The Night Elf quickness ability is without doubt the best for bear tanks, but sadly their other talents are rather lacklustre. Shadowmeld can be used to save on repair bills, or for rogues to re enter stealth when vanish is on cool down. Night Elves used to be a very popular choice for rogues as they had the highest base agility but I believe this is no longer the case.

I think the only thing to say about Dwarves would have to have the words Priest and Onyxia in the same sentence for vanilla players.

As for the Horde, Goblins have a very popular haste boost which is great for casters and their rocket jump can be great for hopping around, the bonus bank access is a nice perk too.

Orc Blood Fury is wonderful for dps, especially during execute and burn phases, the other bonuses are rather situational.

Blood Elves and Tauren both get a passive AoE stun/interrupt which was a huge advantage for Cho'Gall (and probably a couple of other fights too) but their other perks are exceptionally "meh!"

Trolls and Forsaken have a nice passive health regen, and Trolls get a dps cool down to boot.

Lore wise I have to agree Forsaken really stand out as having one of the most interesting backstories and I love being able to go into the throne room from the Warcraft III cinematic where Medeivh first appeared to Menethil and later Arthas committed patricide. However I hate Undercity and frequently get lost there. Real shame the battle at the end of the Wrathgate quest line was removed, that really was a great quest.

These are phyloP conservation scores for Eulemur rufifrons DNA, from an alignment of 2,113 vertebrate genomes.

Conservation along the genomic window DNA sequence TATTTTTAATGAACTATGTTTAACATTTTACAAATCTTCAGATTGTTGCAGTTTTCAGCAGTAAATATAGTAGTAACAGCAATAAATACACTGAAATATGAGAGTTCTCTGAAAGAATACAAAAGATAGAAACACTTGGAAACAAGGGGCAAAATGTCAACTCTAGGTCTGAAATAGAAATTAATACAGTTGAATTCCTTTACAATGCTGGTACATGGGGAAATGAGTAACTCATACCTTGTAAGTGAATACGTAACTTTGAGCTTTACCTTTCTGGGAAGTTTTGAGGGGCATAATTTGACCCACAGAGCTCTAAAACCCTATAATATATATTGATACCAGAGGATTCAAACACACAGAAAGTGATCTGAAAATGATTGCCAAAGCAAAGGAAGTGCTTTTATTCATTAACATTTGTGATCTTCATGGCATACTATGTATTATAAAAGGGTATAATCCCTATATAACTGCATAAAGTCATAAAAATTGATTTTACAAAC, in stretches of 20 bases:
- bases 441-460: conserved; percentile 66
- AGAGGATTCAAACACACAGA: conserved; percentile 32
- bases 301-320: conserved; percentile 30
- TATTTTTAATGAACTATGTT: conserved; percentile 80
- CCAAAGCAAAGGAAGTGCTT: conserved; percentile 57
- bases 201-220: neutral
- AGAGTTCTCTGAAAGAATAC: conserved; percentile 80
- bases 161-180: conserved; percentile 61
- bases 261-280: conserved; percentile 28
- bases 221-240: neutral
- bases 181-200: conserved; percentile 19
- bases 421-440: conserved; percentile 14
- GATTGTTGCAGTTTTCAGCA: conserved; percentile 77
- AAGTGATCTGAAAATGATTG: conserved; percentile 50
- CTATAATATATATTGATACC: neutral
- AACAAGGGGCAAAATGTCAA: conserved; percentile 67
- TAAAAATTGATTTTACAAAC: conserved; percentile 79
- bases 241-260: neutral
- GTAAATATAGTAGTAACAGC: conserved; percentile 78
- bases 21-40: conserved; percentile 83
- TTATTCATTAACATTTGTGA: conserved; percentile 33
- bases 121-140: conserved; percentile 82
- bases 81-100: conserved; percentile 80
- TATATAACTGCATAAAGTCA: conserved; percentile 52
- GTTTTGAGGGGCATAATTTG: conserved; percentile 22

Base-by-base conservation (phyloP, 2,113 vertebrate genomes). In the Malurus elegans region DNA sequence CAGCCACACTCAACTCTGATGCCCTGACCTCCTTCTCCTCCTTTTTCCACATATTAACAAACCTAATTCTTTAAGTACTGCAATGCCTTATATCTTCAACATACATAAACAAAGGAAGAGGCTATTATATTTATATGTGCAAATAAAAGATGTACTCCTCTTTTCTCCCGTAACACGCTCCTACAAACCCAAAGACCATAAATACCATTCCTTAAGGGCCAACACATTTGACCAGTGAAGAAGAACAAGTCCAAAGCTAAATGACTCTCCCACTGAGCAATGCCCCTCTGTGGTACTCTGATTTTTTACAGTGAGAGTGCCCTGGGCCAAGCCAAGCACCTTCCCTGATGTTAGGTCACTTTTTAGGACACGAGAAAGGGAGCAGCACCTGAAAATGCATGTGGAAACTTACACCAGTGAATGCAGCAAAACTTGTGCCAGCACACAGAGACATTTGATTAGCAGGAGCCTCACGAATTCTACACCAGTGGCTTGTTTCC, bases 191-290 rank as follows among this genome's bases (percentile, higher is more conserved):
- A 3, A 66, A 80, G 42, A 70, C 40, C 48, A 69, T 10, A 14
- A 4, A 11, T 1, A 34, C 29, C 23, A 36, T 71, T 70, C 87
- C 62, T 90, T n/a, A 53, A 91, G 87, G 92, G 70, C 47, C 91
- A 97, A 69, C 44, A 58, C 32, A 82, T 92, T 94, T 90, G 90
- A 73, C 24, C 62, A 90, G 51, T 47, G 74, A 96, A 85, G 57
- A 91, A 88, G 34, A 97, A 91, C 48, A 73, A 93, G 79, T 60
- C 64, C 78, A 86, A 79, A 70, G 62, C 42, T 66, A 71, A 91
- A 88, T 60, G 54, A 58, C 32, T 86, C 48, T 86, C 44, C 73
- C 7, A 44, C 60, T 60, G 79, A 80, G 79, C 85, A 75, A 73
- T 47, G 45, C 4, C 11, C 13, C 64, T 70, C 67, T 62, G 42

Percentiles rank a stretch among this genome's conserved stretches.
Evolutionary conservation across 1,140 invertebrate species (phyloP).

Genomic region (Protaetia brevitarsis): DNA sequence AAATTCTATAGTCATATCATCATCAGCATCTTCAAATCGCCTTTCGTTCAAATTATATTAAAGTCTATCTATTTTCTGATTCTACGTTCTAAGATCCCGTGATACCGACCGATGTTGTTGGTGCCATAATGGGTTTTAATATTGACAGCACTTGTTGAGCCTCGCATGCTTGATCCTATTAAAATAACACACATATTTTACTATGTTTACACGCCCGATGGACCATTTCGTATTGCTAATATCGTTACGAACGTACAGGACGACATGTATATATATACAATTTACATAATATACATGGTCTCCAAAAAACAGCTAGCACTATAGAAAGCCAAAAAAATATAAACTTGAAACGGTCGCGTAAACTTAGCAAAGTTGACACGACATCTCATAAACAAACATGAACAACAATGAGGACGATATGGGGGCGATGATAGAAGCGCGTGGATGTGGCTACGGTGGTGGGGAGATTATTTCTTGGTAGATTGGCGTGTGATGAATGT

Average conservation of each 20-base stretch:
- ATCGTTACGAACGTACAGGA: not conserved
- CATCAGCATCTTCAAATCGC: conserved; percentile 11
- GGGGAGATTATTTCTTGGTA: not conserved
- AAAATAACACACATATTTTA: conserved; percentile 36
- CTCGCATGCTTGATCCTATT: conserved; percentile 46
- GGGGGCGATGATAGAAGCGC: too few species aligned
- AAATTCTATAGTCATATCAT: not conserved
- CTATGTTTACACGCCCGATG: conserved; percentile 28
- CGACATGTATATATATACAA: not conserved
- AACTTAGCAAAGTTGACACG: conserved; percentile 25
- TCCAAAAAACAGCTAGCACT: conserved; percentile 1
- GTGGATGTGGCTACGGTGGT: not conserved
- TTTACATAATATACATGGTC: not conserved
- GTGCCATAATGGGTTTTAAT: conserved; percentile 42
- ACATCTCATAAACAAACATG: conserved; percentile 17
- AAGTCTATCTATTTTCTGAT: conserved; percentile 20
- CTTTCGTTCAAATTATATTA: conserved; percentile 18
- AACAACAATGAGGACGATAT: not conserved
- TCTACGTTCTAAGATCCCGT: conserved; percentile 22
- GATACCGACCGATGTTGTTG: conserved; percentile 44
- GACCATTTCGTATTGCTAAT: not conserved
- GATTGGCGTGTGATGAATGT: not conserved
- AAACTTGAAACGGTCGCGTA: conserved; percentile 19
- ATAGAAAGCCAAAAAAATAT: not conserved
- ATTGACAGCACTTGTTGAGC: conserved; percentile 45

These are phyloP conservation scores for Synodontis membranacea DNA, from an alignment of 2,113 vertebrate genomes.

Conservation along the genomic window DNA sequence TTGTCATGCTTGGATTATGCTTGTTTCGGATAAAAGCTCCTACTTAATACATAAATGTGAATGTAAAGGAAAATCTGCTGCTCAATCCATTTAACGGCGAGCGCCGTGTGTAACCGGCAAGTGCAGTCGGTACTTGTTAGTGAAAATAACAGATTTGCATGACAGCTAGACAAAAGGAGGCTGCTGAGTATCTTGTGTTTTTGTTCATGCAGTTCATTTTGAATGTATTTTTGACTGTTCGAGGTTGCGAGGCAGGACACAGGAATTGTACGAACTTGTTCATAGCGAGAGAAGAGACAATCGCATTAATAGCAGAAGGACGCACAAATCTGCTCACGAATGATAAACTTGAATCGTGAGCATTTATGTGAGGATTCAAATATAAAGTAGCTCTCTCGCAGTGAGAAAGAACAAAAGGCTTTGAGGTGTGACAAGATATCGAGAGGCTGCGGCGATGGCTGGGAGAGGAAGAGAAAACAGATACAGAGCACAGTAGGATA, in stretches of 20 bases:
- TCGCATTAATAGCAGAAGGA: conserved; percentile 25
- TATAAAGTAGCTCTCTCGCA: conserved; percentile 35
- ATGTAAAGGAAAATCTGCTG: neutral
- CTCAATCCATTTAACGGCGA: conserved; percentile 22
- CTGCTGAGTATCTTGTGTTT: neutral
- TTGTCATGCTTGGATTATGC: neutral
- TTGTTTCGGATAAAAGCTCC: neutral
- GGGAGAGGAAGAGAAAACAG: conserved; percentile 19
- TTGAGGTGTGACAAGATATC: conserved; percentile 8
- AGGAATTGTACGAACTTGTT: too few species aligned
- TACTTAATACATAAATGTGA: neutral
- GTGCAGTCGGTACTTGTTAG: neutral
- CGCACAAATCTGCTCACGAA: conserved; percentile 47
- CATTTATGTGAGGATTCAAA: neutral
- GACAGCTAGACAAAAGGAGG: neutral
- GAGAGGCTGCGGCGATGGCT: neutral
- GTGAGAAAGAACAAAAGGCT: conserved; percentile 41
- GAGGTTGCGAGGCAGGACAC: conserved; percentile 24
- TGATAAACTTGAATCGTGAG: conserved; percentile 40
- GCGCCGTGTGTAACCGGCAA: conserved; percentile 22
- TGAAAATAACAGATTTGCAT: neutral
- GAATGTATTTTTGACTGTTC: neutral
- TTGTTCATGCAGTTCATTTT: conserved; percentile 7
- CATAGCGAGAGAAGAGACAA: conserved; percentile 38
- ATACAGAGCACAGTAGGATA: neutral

I always felt that the Draenei missed a trick with the Broken in lore, there are a couple below the Exodar and none in the Draenei starting area quests as they're almost exclusively in Black Temple. I think it would be nice if some are involved with the first few combat training quests as they're supposed to be good spies and warriors.
Female Draenai are definately one of the most asthetic models... their curvature, the horns and I had a guild mate who once thought that those tentacles sprouting from behind their ears were an erogenous zone!

As far as animation is concerned, Tauren are the largest of all playable races and due to model scaling their mounts appear much larger; always amuses me in glory of the raider screenshots. Bizarrely Gnomes also have enlarged mounts despite being one of the smallest races.

The vanilla races aren't as graphically up to date as the newest ones, Goblins especially look much better in my opinion as their models have the best shading.

So, what is my favourite playable race?

Definitely Gnomes.

The crazy hairstyles, their friendly demeanour, the oddball moustaches, the wonderful community-based insanity present in fan based comics and machinima, the odd in-game quirks like how in the Sapphiron fight if a gnome gets targeted by Ice Bolt, full size players must kneel or sit down to avoid getting hit by frost breath ("My, you're a tall one!"). It's incredible how a quirky race overcame the tragic loss of their city to emerge optimistic and unbroken by the ordeal, with a real sense of ambition that can sometimes backfire; who'll ever forget Willfred Fizzlebang's demise at the hands of Jaraxxus?